The Many Worlds of the Anthropocene were presented on Wednesday 24th of March 2021 by several members of the ARCHAIC Reading Group.
Dennis Hamer presents “The World as a Verb. On Harawayan Worlding”.
What if the world were a verb? In the Anthropocene, we find ourselves confronted with an unprecedented enmeshment of the human fabric and the ‘natural’ – whatever that may be. A collision of human history and natural history, of human geography and physical geography, thus radically challenges the pre-existing ontologies of space and time. Anthropoceneans like Isabelle Stengers, Bruno Latour, and Donna Haraway (among many others) have made great efforts at reconceptualizing this radically altered human-nature relationship, to a point even at which we can no longer speak of such a human-nature dichotomy at all. And one of the most promising contenders in the race for providing a suitable framework, I would say, is James Lovelock and Lynn Margulis’ Gaia. However, will we ever be able to inhabit Gaia without understanding the world as a verb, that is, as ‘worlding’? In other words, how can we ever align the static one-world world of modernity with the dynamic autopoietic ‘system’ called Gaia?
I’d argue that, esoteric as they may be, most attempts to find such alignments (as made by the authors mentioned above) are in fact aimed at ‘worlding’ a new world. All of these draw up a new narrative framework in which the principal actor of the Anthropocene – the human – is no longer understood as the ruler of the world (and nature therefore no longer as a passive backdrop for our pathetic human dramas). So, let’s try to shed some light on the idea of ‘worlding’, most clearly expressed by Haraway – though obscurity would perhaps be a better term when speaking of these matters.
The notion of ‘worlding’ is derived from non-representational theory, which focuses on practices instead of representations of social and environmental relations, and appears in multiple forms in the works of Haraway. Worlding, according to Haraway, is a ‘becoming-with’ implying performativity. So, worlding is an activity. Even better, Harawayan worlding is an enacted and embodied way of being in the world, or attending to the world. The question is of course how much of the world is left when this world becomes worlding: is there still a world to attend to when the world is a continuous conglomerate of becoming-withs (much like the Gaian world, actually).
Now, Haraway describes several ways of worlding. Several becoming-withs that are responsible for the disentanglement of the modern one-world world. One of these is the individual process of world-making called autremondialisation: a personal (in the sense that it is enacted and embodied) becoming-with reminiscent of the Heideggerian Ek-sistenz – a standing out to the world that is no longer one world. This process, Haraway assures us, can only happen through different forms of SF’s, because worlding is also wording: Science Fiction, Speculative Fabulation, and many other String Figures intertwining natures, cultures, subjects, and objects.
One of the less obscure SF’s is Terrapolis, a Speculative Fabulation in which “[n]atures, cultures, subjects, and objects do not preexist their intertwined worldings” (Haraway, 2016, 13). Hence this terrestrial worlding is devoid of a world, and therefore pure becoming. Geo-stories, or Gaia-stories, like these form the assemblage that Haraway has called the Chthulucene – which is another SF, if you ask me, thus remorselessly throwing us into the abyss of eternal becoming-with. However, this is the only way, according to Haraway, to envision a common liveable (!) ‘world’ beyond the masculine myth system of modernity and the ‘prick’ tales of the Anthropocene.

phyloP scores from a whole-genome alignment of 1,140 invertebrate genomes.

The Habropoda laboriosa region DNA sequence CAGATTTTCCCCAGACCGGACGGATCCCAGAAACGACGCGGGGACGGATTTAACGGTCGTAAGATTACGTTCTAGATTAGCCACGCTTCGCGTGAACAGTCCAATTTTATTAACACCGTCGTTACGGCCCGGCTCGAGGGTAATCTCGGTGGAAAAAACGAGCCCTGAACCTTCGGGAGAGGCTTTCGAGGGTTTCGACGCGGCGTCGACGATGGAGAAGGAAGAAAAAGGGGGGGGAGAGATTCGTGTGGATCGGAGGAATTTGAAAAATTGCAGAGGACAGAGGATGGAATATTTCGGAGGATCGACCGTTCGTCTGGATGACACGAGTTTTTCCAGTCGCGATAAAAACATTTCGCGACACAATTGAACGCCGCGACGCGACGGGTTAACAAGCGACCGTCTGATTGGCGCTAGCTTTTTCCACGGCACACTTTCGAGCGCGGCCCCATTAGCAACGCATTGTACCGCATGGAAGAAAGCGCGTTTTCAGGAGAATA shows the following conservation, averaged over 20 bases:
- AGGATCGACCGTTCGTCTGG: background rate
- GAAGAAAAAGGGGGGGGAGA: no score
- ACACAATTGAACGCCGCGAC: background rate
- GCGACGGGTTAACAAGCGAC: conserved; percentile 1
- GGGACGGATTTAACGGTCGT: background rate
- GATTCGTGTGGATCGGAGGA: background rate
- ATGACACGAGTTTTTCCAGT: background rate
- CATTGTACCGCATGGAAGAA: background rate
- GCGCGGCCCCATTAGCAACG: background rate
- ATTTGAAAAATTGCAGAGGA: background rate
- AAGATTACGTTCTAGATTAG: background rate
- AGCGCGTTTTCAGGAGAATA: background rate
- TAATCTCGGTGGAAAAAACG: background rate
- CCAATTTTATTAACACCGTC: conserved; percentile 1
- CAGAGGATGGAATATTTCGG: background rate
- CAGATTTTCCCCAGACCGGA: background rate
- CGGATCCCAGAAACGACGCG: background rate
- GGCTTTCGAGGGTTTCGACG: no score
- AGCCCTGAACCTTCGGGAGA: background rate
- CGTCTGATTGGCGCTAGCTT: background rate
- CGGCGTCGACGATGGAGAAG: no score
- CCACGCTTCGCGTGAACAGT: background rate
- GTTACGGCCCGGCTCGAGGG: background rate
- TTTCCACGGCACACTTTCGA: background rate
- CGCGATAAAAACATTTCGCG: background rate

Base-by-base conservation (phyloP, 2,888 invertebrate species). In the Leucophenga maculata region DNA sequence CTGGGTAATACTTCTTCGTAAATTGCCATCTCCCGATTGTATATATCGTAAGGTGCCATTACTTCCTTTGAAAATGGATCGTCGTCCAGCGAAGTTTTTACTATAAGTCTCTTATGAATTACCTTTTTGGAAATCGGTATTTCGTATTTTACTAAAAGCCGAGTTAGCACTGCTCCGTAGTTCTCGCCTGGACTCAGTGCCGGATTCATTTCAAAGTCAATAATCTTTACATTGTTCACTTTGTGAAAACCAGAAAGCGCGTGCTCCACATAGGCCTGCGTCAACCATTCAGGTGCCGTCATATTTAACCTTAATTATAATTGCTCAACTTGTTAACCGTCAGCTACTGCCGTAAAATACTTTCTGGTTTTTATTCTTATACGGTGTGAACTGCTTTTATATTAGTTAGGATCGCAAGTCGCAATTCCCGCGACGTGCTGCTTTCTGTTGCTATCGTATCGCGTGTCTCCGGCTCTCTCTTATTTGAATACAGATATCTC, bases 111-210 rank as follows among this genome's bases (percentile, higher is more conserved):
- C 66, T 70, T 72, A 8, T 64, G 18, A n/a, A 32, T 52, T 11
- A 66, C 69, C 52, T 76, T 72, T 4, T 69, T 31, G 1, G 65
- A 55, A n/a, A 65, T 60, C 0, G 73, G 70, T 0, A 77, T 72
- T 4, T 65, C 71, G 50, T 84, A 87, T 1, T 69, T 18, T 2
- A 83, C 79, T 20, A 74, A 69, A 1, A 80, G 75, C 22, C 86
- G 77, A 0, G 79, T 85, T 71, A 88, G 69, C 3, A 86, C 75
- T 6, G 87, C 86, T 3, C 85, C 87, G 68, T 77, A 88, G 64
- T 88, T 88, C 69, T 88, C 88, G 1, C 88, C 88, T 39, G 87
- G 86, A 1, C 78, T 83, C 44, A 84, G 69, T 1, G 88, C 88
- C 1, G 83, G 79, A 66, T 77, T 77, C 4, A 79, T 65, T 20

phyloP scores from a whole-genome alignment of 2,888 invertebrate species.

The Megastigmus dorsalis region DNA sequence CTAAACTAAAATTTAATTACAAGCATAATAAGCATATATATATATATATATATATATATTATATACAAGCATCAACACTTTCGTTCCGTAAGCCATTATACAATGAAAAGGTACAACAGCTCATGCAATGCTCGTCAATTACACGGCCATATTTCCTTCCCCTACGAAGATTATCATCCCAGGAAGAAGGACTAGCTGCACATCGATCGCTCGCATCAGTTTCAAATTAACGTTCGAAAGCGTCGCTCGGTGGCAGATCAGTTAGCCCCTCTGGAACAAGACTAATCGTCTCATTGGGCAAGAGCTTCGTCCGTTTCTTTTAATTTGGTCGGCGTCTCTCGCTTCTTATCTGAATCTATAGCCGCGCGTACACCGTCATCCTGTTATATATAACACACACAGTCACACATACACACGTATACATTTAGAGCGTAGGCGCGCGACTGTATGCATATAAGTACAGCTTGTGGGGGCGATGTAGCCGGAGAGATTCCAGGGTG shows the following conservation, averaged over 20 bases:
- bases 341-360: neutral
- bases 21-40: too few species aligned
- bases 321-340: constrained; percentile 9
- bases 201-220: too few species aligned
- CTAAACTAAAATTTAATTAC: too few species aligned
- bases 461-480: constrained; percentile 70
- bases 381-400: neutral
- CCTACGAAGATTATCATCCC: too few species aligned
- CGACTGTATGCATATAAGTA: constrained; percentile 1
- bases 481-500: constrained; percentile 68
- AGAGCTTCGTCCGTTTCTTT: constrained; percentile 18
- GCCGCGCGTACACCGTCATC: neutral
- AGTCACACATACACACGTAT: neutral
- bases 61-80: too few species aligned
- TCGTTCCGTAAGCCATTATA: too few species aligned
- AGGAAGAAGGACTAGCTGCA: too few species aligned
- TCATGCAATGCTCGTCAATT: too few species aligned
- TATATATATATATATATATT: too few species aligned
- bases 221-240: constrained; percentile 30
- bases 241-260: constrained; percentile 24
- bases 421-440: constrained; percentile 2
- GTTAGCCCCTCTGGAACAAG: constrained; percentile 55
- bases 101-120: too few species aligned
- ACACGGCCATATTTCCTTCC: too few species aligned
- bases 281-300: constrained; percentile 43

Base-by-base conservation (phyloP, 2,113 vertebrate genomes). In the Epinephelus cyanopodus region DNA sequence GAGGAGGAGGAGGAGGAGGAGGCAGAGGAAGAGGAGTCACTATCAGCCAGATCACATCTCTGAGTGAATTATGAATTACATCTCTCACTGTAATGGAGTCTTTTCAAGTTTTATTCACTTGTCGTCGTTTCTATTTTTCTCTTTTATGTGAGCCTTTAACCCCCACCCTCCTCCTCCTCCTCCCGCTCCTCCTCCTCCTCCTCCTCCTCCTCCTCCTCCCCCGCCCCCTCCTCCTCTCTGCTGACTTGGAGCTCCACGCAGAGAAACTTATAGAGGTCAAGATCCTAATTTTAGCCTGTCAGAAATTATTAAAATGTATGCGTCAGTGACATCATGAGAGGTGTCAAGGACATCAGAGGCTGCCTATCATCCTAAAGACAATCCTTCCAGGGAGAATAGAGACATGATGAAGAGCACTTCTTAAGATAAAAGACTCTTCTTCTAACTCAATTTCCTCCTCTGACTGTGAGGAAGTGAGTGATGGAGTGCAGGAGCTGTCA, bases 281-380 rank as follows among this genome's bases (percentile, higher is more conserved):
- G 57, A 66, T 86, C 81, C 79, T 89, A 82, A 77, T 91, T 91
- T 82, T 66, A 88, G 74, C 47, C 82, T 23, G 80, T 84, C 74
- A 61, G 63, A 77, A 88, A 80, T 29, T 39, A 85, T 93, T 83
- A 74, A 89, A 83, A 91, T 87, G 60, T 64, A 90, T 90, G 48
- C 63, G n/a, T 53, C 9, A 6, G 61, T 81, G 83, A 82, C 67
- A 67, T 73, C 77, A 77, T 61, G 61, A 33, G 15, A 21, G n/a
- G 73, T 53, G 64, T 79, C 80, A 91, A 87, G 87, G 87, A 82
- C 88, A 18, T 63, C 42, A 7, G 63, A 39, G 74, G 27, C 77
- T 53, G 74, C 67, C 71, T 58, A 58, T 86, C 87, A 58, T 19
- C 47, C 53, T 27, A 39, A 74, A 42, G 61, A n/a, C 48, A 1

So, to recapitulate in a hopefully slightly more comprehensible vocabulary, worlding is a particular material-semiotic enmeshment that eliminates the boundaries between subject, subjects, and world, worlds, and environment and environments like humans and the Earth. I find Helen Palmer and Vicky Hunter’s description of worlding particularly enlightening in these matters: “Worlding [they write] is an active, ontological process; it is not simply a result of our existence in or passive encounter with particular environments, circumstances, events or places. Worlding is informed by our turning of attention to a certain experience, place or encounter and our active engagement with the materiality and context in which events and interactions occur. It is above all an embodied and enacted process – a way of being in the world – consisting of an individual’s whole-person act of attending to the world” (Palmer & Hunter, 2018).
Worlding – to come back to the question I started with – can therefore only happen through verbalization, that is, by turning the world into a verb or array of verbs. Fictions, or SF’s as Haraway has it, therefore seem to play a crucial role in finding ways to inhabit the world or worlds of the Anthropocene (or the Chthulucene, if you like). For as Haraway has phrased so inimitably: “It matters what matters we use to think other matters with; it matters what stories we tell to tell other stories with; it matters what knots knot knots, what thoughts think thoughts, what descriptions describe descriptions, what ties tie ties. It matters what stories make worlds, what worlds make stories” (Haraway, 2016, 12).
Haraway, Donna J. (2016) Staying with the Trouble. Making Kin in the Chthulucene. Durham & London: Duke University Press.
Palmer, Helen, and Vicky Hunter (2018) “–Worlding.” New Materialism Almanac 2016-2018. Accessed July 7, 2020. https://newmaterialism.eu/almanac/w/worlding.html.